New York Criminal Possession of Stolen Property Charges (frequently abbreviated as “CPSP”) are brought in cases where an individual possesses the property of another without the owner’s permission. There are five different degrees of Possession of Stolen Property charges. Specifically, they are:

  • Criminal Possession of Stolen Property in the First Degree,
  • Criminal Possession of Stolen Property in the Second Degree,
  • Criminal Possession of Stolen Property in the Third Degree,
  • Criminal Possession of Stolen Property in the Fourth Degree, AND
  • Criminal Possession of Stolen Property in the Fifth Degree.

The degree that is charged will depend on the type of the property taken as well as on the value of the property. Criminal Possession of Stolen Property in the Fifth Degree is the least serious of these charges, while First Degree charges are the most serious. Nonetheless, all of these charges have potential to result in a permanent criminal record as well as jail time.

Thus, even if you received a Desk Appearance Ticket for these charges, you need to consult an experienced New York Criminal Defense attorney for guidance.

Criminal Possession of Stolen Property in the Fifth Degree

This charge is codified in New York Penal Law Section 165.40. Under New York Penal Law Section 165.40, a person is guilty of Criminal Possession of Stolen Property in the Fifth Degree when:

  1. He knowingly possesses stolen property, AND
  2. Has intent to benefit himself or another person other than the rightful owner, or impede the recovery of the property by the owner.

Importantly, CPSP 5 does not specify the type nor the value of the item possessed. Thus, this charge applies to virtually all Criminal Possession of Stolen Property charges in New York.

Sentencing and Penalties for Criminal Possession of Stolen Property in the Fifth Degree

Under New York Law, Criminal Possession of Stolen Property in the Fifth Degree is a Class “A” Misdemeanor. As such, this charge is punishable by:

  • Up to 1 year in jail,
  • Probation,
  • A split sentence (up to 6 months jail, rest of the time on probation),
  • Conditional Discharge (with conditions set by the sentencing court, such as payment of restitution),
  • Unconditional discharge (no conditions set by the court),
  • Time served (even if the time spent in police custody was just the time it took to get a desk appearance ticket).

Criminal Possession of Stolen Property in the Fourth Degree

New York’s Criminal Possession of Stolen Property in the Fourth Degree codified in New York Penal Law Section 165.45. Under Penal Law Section 165.45, a person is guilty of this charge when s/he:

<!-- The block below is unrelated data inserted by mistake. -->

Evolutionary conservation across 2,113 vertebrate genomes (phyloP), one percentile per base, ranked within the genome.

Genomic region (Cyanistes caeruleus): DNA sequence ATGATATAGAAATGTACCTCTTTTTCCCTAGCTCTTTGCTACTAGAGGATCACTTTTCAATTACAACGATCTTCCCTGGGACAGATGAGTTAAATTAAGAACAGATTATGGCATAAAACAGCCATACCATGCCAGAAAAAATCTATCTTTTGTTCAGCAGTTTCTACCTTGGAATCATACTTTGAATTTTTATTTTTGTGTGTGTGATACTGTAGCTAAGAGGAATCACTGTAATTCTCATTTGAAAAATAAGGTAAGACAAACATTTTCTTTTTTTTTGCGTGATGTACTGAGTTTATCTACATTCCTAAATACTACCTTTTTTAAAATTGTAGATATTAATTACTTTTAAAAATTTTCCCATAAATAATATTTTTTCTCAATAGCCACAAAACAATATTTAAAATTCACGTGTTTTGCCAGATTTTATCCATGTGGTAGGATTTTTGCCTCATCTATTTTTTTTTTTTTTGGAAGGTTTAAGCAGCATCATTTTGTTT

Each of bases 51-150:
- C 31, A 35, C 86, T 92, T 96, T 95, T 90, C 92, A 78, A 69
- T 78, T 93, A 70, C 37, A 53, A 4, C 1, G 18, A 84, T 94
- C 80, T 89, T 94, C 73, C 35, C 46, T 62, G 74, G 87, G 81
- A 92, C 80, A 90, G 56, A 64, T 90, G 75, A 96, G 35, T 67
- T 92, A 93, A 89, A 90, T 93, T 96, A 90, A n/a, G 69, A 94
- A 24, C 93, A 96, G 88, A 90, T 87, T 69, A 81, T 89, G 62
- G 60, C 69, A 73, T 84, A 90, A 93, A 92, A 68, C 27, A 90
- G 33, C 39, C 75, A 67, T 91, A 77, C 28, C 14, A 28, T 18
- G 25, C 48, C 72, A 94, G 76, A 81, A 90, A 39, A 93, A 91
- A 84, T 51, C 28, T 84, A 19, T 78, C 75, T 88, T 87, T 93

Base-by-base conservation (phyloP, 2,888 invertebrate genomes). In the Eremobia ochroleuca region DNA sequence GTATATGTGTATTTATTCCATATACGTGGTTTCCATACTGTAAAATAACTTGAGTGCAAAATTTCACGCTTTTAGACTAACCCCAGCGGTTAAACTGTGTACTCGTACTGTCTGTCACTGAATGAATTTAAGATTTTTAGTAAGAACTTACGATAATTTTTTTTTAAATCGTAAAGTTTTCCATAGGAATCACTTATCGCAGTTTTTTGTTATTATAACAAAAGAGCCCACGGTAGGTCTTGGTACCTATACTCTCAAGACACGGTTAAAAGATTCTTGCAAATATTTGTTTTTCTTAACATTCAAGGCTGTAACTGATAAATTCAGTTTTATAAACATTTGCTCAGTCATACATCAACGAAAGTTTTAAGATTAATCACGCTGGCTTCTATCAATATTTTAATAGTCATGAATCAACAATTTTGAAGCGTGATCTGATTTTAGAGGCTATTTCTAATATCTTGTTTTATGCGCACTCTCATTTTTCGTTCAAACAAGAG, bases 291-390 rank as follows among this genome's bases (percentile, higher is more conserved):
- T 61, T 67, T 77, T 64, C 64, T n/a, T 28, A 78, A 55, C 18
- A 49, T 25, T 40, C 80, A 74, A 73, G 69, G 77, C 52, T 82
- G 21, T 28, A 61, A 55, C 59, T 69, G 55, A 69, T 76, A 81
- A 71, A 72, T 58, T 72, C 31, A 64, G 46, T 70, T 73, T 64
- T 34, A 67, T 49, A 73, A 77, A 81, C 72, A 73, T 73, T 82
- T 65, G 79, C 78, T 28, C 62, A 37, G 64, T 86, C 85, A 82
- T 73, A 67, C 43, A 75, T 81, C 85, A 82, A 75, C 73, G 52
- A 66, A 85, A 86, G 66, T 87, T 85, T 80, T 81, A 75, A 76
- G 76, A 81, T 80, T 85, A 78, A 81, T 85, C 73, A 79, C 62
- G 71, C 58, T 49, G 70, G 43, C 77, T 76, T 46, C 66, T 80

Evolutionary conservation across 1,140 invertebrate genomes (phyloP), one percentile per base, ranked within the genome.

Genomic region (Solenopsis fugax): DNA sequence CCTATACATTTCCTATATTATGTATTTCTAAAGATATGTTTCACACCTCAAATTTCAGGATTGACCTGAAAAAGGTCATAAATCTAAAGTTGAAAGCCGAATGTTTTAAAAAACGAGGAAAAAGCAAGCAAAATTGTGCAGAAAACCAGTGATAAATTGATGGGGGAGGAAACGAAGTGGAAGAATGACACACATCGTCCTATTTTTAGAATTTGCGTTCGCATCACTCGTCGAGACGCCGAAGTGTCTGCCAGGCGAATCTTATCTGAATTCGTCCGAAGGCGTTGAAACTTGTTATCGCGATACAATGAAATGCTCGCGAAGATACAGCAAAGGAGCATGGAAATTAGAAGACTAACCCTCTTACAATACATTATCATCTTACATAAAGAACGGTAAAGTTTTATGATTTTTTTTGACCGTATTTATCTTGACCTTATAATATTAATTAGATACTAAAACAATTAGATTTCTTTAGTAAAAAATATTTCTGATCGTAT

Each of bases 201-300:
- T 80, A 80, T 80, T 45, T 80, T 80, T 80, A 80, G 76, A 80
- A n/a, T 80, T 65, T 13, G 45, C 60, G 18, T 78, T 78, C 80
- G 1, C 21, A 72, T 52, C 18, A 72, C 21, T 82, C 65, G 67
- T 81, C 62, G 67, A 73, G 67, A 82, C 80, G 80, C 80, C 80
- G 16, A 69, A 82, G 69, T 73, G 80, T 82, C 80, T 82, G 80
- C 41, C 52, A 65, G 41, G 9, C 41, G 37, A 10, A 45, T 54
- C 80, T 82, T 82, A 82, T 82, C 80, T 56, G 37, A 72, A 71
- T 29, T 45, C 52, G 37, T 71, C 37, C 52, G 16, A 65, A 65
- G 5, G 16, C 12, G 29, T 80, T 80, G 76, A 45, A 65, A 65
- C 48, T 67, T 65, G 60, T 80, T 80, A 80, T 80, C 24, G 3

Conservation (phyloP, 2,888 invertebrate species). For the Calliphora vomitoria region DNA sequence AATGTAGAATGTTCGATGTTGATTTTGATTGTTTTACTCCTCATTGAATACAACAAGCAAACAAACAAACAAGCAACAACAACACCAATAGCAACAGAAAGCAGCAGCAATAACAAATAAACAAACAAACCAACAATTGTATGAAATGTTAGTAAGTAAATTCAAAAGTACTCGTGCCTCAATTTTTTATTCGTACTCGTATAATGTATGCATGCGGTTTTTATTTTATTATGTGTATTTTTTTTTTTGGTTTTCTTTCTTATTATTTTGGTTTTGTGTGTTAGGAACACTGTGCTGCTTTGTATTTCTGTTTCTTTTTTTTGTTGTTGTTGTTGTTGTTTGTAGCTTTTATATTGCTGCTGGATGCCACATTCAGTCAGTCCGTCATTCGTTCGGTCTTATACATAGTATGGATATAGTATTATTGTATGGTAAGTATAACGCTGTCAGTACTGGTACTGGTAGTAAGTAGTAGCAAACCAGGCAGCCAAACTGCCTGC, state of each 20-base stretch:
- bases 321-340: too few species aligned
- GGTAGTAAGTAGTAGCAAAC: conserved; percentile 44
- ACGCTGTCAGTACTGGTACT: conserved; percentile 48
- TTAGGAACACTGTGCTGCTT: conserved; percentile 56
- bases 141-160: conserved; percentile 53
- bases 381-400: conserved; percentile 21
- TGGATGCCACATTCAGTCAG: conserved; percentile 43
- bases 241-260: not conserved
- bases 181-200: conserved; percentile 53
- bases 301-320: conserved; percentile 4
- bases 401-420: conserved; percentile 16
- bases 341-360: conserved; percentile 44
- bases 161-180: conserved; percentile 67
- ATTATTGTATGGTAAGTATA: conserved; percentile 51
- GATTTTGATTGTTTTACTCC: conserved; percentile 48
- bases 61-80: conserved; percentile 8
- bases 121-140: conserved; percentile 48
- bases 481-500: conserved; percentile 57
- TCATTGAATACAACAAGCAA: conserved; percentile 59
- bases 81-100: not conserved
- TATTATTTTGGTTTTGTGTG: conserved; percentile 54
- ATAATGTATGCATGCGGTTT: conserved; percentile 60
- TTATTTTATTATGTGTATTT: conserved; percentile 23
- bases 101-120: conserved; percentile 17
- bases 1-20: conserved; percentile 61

Knowingly possesses stolen property, with intent to benefit himself or a person other than an owner thereof or to impede the recovery by an owner thereof, and when:

  1. The value of the property exceeds $1,000; OR
  2. The property consists of a credit card, debit card or public benefit card; OR
  3. He is a collateral loan broker or is in the business of buying, selling or otherwise dealing in property; OR
  4. The property consists of one or more firearms, rifles and shotguns; OR
  5. The value of the property exceeds $100 and the property consists of a motor vehicle; OR
  6. The property consists of a scroll, religious vestment, vessel or other item of property having a value of at least $100 kept for or used in connection with religious worship in any building or structure used as a place of religious worship by a religious corporation; OR
  7. The property consists of anhydrous ammonia or liquified ammonia gas and the actor intends to use, or knows another person intends to use, such anhydrous ammonia or liquified ammonia gas to manufacture methamphetamine.

Thus, in order for this charge to be applicable, the value of the item needs to be over $1,000 or be one of the other items enumerated above.

Sentencing and Penalties for Criminal Possession of Stolen Property in the Fourth Degree

This charge is a Class “E” Non-violent Felony. As such, this charge is punishable by:

  • An indeterminate sentence up to 1 1/3 to 4 years in prison,
  • A determinate sentence up to 1 year in jail or less,
  • Probation,
  • A split sentence (up to 6 months in jail, followed by probation),
  • A conditional discharge (with conditions established by the sentencing court, such as community service or abiding by the terms of the full order of protection),
  • An unconditional discharge (no conditions imposed as part of the plea).

Criminal Possession of Stolen Property in the Third Degree

New York Criminal Possession of Stolen Property in the Third Degree is codified in Penal Law Section 165.50. Under Penal Law Section 165.50, a person is guilty of Criminal Possession of Stolen Property in the Third Degree when:

  1. S/he knowingly possesses stolen property,